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Hampshire Swifts install Swift boxes on Farmer Cluster

Updated: Jun 22

Hampshire Swifts have installed 31 nest boxes and 8 call players on the Allenford and Martin Down Farmer Clusters, south and south-west of Salisbury, facilitated by Megan Lock, Game & Wildlife Conservation Trust’s Farmland Biodiversity Advisor. Megan secured funding for the project from The Swire Charitable Trust through GWCT, Fordingbridge Greener Living and a Hampshire County Councillor Grant from Cllr Edward Heron. 

Tim, Roger, Wendy Reid (HS) and Megan Lock (GWCT)
Tim, Roger, Wendy Reid (HS) and Megan Lock (GWCT)

During recent surveys carried out by Megan across the Allenford and Martin Down Farmer Clusters (2/3 of the Martin Down Farmer Supercluster), it was noted that swifts were nowhere to be seen. When the farmers were told about this, they decided to try to change that and asked for help to entice swifts back to nest on their farms.

  

We spent three very enjoyable days with Megan visiting farms across the area to install the boxes on farmhouses and other farm buildings. And just to show that it often needs more than one visit to a site to confirm if Swifts are present, at the very first farm we visited there were Swifts flying overhead. This thatched cottage dating possibly from the 1700’s has at least three pairs already nesting in natural sites.

Two are on the rear with one nesting above a window where the timber lintel has rotted.

And another in a hole in the brickwork further along. And there was at least one pair nesting on the gable as we could hear it calling from here. They must be accessing behind the timber verge of the gable.

As you can see the thatch is completely wire netted, partly in order to exclude birds. I wonder how many Swifts nested here in the past before netting started to be used to exclude them. Oh what we have done to our wildlife. This is currently the only thatched cottage that we know of in Hampshire that has Swifts nesting in it, though I was told about a pair a few years ago that nested in one south of Longparish but I’ve not yet managed to locate it.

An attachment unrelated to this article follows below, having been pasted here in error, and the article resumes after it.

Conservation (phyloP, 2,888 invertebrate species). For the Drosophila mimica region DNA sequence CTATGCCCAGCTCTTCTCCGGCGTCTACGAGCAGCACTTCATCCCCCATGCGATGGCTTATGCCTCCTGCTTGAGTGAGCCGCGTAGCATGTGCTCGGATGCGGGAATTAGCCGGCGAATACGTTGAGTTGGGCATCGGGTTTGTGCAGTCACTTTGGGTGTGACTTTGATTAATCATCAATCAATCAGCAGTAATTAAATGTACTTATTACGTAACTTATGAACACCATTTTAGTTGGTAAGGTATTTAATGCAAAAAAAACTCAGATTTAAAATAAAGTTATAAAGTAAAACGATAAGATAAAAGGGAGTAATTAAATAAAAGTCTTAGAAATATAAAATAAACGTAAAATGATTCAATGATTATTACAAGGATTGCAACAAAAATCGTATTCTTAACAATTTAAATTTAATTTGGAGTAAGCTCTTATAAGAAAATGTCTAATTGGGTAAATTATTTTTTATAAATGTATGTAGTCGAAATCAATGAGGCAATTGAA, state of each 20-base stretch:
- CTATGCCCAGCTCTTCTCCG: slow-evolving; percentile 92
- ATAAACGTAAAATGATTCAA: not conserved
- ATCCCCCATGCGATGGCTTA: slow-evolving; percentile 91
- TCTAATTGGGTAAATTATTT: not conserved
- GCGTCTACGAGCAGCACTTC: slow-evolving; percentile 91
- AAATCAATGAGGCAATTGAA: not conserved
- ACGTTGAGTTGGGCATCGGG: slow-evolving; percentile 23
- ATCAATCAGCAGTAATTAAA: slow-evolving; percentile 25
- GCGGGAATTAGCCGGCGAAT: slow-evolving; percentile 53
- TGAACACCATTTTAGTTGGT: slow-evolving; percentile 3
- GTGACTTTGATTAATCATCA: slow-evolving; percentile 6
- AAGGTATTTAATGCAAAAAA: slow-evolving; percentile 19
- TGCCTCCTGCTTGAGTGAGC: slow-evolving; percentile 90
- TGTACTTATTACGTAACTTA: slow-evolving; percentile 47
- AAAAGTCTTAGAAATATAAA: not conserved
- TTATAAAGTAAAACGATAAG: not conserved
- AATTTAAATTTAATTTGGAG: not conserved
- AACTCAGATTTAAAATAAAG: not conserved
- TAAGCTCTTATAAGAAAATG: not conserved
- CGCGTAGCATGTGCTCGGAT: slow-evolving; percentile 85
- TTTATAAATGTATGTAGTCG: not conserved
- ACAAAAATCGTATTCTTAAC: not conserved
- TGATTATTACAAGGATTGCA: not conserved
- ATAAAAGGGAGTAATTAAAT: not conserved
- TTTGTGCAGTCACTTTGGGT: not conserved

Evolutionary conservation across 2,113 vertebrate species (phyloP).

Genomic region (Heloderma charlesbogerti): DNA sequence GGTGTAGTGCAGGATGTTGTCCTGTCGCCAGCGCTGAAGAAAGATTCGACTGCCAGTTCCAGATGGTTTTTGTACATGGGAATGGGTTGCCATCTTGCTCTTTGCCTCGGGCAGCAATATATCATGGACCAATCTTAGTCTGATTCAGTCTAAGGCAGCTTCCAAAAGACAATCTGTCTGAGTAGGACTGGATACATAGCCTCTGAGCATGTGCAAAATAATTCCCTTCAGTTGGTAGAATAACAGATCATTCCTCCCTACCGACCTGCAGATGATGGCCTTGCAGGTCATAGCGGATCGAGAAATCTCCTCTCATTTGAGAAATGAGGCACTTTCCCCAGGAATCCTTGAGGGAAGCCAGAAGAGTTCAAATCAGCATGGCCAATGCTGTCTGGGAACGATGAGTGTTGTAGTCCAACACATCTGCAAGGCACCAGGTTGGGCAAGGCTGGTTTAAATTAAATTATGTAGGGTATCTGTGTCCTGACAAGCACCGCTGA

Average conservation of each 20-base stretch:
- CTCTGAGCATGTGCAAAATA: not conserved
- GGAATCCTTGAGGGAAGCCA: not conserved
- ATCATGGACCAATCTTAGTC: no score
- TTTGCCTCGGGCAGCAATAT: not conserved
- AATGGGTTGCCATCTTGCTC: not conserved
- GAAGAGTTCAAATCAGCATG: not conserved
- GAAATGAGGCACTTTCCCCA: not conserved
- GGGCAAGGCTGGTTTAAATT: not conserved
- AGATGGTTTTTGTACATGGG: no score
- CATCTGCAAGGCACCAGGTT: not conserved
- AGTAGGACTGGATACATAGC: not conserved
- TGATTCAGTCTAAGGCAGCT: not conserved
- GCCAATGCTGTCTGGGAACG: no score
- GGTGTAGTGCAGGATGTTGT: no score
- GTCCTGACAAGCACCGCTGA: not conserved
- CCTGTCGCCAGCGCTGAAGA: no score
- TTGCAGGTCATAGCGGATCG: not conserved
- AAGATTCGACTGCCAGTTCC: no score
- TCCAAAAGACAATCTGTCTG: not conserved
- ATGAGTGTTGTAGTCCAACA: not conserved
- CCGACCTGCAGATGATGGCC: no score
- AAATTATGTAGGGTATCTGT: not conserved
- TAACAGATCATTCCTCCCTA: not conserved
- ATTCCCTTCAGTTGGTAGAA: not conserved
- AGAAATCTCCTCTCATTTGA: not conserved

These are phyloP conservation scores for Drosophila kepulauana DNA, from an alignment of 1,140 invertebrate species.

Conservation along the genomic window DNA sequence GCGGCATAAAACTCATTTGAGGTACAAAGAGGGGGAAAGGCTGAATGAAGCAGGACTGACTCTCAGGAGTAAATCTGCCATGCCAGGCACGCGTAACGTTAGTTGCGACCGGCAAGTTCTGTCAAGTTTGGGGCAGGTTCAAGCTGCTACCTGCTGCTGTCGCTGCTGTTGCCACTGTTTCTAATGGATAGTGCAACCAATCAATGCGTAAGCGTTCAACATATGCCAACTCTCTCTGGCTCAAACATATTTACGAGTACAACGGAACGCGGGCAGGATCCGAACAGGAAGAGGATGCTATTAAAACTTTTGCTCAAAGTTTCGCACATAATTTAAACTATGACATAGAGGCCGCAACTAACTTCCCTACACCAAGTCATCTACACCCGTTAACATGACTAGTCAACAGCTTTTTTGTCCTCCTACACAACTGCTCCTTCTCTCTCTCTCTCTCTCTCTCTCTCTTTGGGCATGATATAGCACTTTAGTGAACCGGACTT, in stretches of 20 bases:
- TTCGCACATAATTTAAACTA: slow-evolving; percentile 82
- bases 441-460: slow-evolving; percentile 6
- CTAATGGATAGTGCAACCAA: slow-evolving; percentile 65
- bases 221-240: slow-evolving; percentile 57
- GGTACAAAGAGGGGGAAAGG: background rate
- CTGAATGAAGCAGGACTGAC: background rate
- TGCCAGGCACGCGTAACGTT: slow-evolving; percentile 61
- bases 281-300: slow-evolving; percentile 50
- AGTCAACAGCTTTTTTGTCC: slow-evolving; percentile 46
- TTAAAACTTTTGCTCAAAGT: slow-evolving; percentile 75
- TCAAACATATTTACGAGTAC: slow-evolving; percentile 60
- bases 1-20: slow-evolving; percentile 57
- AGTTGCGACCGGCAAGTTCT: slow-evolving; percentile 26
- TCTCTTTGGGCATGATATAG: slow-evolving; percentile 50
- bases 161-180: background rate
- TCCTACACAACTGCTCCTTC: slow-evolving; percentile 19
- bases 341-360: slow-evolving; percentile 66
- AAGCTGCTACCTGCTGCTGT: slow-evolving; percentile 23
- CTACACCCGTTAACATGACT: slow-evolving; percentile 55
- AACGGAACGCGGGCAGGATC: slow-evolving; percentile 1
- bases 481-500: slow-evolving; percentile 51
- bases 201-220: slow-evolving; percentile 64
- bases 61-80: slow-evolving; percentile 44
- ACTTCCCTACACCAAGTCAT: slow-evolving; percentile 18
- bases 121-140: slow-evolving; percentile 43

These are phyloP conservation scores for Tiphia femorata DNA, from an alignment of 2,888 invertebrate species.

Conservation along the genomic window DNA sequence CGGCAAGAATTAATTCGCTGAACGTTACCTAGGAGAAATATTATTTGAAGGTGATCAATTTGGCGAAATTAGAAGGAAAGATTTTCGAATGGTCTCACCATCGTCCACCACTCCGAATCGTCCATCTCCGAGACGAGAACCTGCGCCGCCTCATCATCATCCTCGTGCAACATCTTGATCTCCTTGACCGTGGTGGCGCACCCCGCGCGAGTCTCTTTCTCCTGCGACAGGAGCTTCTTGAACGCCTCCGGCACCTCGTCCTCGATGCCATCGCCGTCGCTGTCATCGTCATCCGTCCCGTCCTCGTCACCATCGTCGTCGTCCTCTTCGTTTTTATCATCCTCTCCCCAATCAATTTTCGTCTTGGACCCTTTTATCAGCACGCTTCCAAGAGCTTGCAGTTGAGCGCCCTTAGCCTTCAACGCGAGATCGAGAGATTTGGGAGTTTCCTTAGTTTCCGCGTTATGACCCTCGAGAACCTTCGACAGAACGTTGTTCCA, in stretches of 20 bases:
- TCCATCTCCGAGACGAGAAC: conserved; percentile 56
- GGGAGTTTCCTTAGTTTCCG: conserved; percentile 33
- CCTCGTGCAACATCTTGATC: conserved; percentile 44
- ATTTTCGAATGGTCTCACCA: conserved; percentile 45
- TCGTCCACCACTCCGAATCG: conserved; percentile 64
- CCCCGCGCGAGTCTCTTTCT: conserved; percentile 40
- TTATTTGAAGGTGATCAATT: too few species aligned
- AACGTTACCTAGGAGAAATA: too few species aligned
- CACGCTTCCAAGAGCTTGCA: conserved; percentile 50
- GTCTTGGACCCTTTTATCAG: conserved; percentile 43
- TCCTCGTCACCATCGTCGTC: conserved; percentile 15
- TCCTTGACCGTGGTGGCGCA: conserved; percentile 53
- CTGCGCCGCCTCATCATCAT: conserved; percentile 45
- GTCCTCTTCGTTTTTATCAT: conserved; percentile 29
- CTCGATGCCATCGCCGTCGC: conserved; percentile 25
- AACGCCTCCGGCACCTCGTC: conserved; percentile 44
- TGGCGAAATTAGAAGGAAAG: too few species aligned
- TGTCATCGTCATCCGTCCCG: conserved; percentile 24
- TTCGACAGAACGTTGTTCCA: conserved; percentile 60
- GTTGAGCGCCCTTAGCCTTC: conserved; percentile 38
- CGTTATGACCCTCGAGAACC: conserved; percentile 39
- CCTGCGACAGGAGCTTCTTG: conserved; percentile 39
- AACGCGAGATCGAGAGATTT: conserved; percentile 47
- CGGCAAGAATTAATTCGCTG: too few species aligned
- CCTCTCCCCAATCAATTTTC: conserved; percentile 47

Megan Lock says: “It’s been fantastic. We’ve covered an area from Salisbury to Fordingbridge to Cranborne – the clusters together cover 17,500 hectares.

“These boxes provide man-made nesting sites, which recreate those sites that are disappearing. And the callers attract the swifts to let them know they are there, which greatly increases the chances of swifts using the boxes.

“It would be wonderful if we did get a nesting pair this year, but I think it might take two or three years, this is a long-term project for us, and I and the members of the Farmer Clusters will be monitoring the boxes and hoping for them to become successful breeding sites in the future. We are already looking at how to expand this project going forward.”

 

Tim Norriss, of Hampshire Swifts, says: “In the last 30 years data from the BTO shows that swifts have declined by 66% across the UK, and 75% here in the SE of England. There is no doubt now about why, as there's overwhelming evidence that this is down to a loss of nest sites, caused mainly by the use of plastic fascias and soffits. That is the cause of the problem across the whole of the UK. There's no credible evidence that it is loss of insects or any other cause.”

Wendy Reid, of Fordingbridge Greener Living and Hampshire Swifts Trustee, added: “Swifts tend to be found in urban areas because they like to nest in cracks and holes in the eaves of our homes so fewer nest sites are natural nest sites for them. You will often find them in cities and in villages, but they will go into rural areas, if there are sites for them.

“If you have a call player, when they're flying over they will be attracted to the sound, thinking that there might be other swifts nearby and then they will come down and check it out. Because they are site loyal, once they've got a nest site, they'll come back to that box to nest with the same partner, year after year.

“We are really excited to be able to expand the project from outside of Fordingbridge into the local farms and the wider rural areas outside the town. Over the next 3-5years we would like to see their numbers improve as more nest boxes are provided for them.”

 

The concept of Farmer Clusters was developed by the Game & Wildlife Conservation Trust (GWCT) in 2013 and they are designed to help farms join together over a larger area, enabling them to work collaboratively to find solutions, share ideas, and deliver greater benefits for wildlife and nature that can be implemented on a landscape-scale.

 

The model has now been adopted countrywide with more than 100 Farmer Clusters present in England, working with and supporting more than 5,000 farmers in their conservation efforts.


Thank you to the GWCT, the funders, and to all involved.

Roger Maynard doing the hard work while the rest of us just chatted.
Roger Maynard doing the hard work while the rest of us just chatted.

 

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